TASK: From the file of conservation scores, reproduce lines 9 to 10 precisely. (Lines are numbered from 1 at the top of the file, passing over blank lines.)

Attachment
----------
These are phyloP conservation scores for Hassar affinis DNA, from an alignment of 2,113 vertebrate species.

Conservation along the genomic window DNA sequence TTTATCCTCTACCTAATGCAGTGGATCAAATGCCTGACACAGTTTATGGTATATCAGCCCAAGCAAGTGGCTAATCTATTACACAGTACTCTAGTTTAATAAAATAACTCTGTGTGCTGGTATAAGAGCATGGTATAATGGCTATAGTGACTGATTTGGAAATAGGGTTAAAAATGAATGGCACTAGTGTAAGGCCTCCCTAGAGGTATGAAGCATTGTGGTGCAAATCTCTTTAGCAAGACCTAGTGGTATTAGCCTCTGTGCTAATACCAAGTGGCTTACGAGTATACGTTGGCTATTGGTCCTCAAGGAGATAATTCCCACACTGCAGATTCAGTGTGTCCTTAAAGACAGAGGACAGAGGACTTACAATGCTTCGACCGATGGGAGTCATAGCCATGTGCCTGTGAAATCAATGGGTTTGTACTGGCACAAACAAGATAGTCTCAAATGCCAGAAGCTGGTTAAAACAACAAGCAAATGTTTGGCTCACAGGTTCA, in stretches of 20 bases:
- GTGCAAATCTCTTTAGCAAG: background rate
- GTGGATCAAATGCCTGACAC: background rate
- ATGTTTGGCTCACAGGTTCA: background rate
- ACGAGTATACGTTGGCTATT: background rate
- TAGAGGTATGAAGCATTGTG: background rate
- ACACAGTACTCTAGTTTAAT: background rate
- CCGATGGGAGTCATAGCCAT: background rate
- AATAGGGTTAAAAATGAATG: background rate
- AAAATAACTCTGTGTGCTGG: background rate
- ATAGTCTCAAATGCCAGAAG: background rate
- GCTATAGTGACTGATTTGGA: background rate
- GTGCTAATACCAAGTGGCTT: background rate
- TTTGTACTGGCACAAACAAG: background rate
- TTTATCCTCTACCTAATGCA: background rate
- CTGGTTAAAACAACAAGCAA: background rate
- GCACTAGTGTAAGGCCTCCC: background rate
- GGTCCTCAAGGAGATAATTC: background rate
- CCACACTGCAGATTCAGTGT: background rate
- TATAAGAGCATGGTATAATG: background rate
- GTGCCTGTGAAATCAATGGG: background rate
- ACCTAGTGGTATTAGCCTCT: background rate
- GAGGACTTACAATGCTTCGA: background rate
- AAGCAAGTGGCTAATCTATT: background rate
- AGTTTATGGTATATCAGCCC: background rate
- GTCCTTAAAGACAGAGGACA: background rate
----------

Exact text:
- CCGATGGGAGTCATAGCCAT: background rate
- AATAGGGTTAAAAATGAATG: background rate